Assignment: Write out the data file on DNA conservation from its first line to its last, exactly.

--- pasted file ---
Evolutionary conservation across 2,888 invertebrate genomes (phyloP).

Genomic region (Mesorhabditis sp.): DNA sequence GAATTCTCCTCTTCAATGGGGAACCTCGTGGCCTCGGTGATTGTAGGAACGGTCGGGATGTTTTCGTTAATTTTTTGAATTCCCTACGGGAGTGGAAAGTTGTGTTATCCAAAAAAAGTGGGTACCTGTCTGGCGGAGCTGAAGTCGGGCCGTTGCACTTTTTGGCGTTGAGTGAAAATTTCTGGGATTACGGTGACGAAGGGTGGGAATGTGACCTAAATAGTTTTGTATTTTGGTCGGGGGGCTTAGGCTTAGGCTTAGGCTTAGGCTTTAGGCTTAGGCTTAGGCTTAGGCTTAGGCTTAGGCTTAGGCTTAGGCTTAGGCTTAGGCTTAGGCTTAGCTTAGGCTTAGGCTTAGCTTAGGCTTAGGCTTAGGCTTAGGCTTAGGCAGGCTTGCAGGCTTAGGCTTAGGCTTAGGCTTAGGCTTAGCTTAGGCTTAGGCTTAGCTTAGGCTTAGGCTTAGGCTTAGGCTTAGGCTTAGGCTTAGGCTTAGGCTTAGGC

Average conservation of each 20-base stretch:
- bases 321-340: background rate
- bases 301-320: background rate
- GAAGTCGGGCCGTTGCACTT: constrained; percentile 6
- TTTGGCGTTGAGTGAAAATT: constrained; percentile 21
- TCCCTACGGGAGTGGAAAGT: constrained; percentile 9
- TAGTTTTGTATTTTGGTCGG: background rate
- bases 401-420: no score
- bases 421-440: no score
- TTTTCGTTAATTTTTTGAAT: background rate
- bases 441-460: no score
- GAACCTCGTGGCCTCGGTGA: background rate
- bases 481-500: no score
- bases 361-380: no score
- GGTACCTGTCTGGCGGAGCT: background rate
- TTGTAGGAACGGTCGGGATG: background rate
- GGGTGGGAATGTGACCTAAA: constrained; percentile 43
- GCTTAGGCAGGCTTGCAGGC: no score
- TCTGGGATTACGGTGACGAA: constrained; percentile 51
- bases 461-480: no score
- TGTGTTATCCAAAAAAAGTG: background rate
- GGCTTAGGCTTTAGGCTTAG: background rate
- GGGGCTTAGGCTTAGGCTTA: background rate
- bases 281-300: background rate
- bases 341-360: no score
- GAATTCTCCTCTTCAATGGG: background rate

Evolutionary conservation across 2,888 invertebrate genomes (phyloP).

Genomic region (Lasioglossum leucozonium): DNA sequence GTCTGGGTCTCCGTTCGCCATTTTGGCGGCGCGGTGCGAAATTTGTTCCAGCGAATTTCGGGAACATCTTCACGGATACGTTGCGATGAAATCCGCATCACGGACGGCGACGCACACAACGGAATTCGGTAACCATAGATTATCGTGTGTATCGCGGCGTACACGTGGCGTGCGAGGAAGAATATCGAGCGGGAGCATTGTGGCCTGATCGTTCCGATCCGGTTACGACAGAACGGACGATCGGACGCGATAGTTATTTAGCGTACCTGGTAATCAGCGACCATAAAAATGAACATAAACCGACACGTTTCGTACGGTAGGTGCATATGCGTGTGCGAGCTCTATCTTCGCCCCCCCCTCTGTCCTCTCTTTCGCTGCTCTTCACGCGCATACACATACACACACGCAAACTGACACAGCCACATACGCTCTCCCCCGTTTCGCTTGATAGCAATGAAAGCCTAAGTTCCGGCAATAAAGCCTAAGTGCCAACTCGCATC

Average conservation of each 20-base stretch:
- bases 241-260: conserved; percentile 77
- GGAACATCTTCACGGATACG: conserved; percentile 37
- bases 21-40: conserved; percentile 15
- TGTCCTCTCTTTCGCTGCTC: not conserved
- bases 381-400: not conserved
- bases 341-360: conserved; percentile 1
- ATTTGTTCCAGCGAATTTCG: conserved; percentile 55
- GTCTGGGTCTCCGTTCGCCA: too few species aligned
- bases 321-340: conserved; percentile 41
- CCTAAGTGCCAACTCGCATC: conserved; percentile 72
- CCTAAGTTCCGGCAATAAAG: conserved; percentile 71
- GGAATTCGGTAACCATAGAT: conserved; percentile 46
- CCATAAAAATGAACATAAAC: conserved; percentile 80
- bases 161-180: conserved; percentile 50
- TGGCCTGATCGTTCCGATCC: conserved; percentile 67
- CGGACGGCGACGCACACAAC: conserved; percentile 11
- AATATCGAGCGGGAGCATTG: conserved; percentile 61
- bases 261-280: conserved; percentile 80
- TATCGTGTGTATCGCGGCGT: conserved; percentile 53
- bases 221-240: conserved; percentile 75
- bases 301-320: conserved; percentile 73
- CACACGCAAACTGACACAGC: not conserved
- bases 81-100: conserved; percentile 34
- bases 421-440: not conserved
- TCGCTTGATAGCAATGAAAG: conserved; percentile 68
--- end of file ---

Evolutionary conservation across 2,888 invertebrate genomes (phyloP).

Genomic region (Mesorhabditis sp.): DNA sequence GAATTCTCCTCTTCAATGGGGAACCTCGTGGCCTCGGTGATTGTAGGAACGGTCGGGATGTTTTCGTTAATTTTTTGAATTCCCTACGGGAGTGGAAAGTTGTGTTATCCAAAAAAAGTGGGTACCTGTCTGGCGGAGCTGAAGTCGGGCCGTTGCACTTTTTGGCGTTGAGTGAAAATTTCTGGGATTACGGTGACGAAGGGTGGGAATGTGACCTAAATAGTTTTGTATTTTGGTCGGGGGGCTTAGGCTTAGGCTTAGGCTTAGGCTTTAGGCTTAGGCTTAGGCTTAGGCTTAGGCTTAGGCTTAGGCTTAGGCTTAGGCTTAGGCTTAGGCTTAGCTTAGGCTTAGGCTTAGCTTAGGCTTAGGCTTAGGCTTAGGCTTAGGCAGGCTTGCAGGCTTAGGCTTAGGCTTAGGCTTAGGCTTAGCTTAGGCTTAGGCTTAGCTTAGGCTTAGGCTTAGGCTTAGGCTTAGGCTTAGGCTTAGGCTTAGGCTTAGGC

Average conservation of each 20-base stretch:
- bases 321-340: background rate
- bases 301-320: background rate
- GAAGTCGGGCCGTTGCACTT: constrained; percentile 6
- TTTGGCGTTGAGTGAAAATT: constrained; percentile 21
- TCCCTACGGGAGTGGAAAGT: constrained; percentile 9
- TAGTTTTGTATTTTGGTCGG: background rate
- bases 401-420: no score
- bases 421-440: no score
- TTTTCGTTAATTTTTTGAAT: background rate
- bases 441-460: no score
- GAACCTCGTGGCCTCGGTGA: background rate
- bases 481-500: no score
- bases 361-380: no score
- GGTACCTGTCTGGCGGAGCT: background rate
- TTGTAGGAACGGTCGGGATG: background rate
- GGGTGGGAATGTGACCTAAA: constrained; percentile 43
- GCTTAGGCAGGCTTGCAGGC: no score
- TCTGGGATTACGGTGACGAA: constrained; percentile 51
- bases 461-480: no score
- TGTGTTATCCAAAAAAAGTG: background rate
- GGCTTAGGCTTTAGGCTTAG: background rate
- GGGGCTTAGGCTTAGGCTTA: background rate
- bases 281-300: background rate
- bases 341-360: no score
- GAATTCTCCTCTTCAATGGG: background rate

Evolutionary conservation across 2,888 invertebrate genomes (phyloP).

Genomic region (Lasioglossum leucozonium): DNA sequence GTCTGGGTCTCCGTTCGCCATTTTGGCGGCGCGGTGCGAAATTTGTTCCAGCGAATTTCGGGAACATCTTCACGGATACGTTGCGATGAAATCCGCATCACGGACGGCGACGCACACAACGGAATTCGGTAACCATAGATTATCGTGTGTATCGCGGCGTACACGTGGCGTGCGAGGAAGAATATCGAGCGGGAGCATTGTGGCCTGATCGTTCCGATCCGGTTACGACAGAACGGACGATCGGACGCGATAGTTATTTAGCGTACCTGGTAATCAGCGACCATAAAAATGAACATAAACCGACACGTTTCGTACGGTAGGTGCATATGCGTGTGCGAGCTCTATCTTCGCCCCCCCCTCTGTCCTCTCTTTCGCTGCTCTTCACGCGCATACACATACACACACGCAAACTGACACAGCCACATACGCTCTCCCCCGTTTCGCTTGATAGCAATGAAAGCCTAAGTTCCGGCAATAAAGCCTAAGTGCCAACTCGCATC

Average conservation of each 20-base stretch:
- bases 241-260: conserved; percentile 77
- GGAACATCTTCACGGATACG: conserved; percentile 37
- bases 21-40: conserved; percentile 15
- TGTCCTCTCTTTCGCTGCTC: not conserved
- bases 381-400: not conserved
- bases 341-360: conserved; percentile 1
- ATTTGTTCCAGCGAATTTCG: conserved; percentile 55
- GTCTGGGTCTCCGTTCGCCA: too few species aligned
- bases 321-340: conserved; percentile 41
- CCTAAGTGCCAACTCGCATC: conserved; percentile 72
- CCTAAGTTCCGGCAATAAAG: conserved; percentile 71
- GGAATTCGGTAACCATAGAT: conserved; percentile 46
- CCATAAAAATGAACATAAAC: conserved; percentile 80
- bases 161-180: conserved; percentile 50
- TGGCCTGATCGTTCCGATCC: conserved; percentile 67
- CGGACGGCGACGCACACAAC: conserved; percentile 11
- AATATCGAGCGGGAGCATTG: conserved; percentile 61
- bases 261-280: conserved; percentile 80
- TATCGTGTGTATCGCGGCGT: conserved; percentile 53
- bases 221-240: conserved; percentile 75
- bases 301-320: conserved; percentile 73
- CACACGCAAACTGACACAGC: not conserved
- bases 81-100: conserved; percentile 34
- bases 421-440: not conserved
- TCGCTTGATAGCAATGAAAG: conserved; percentile 68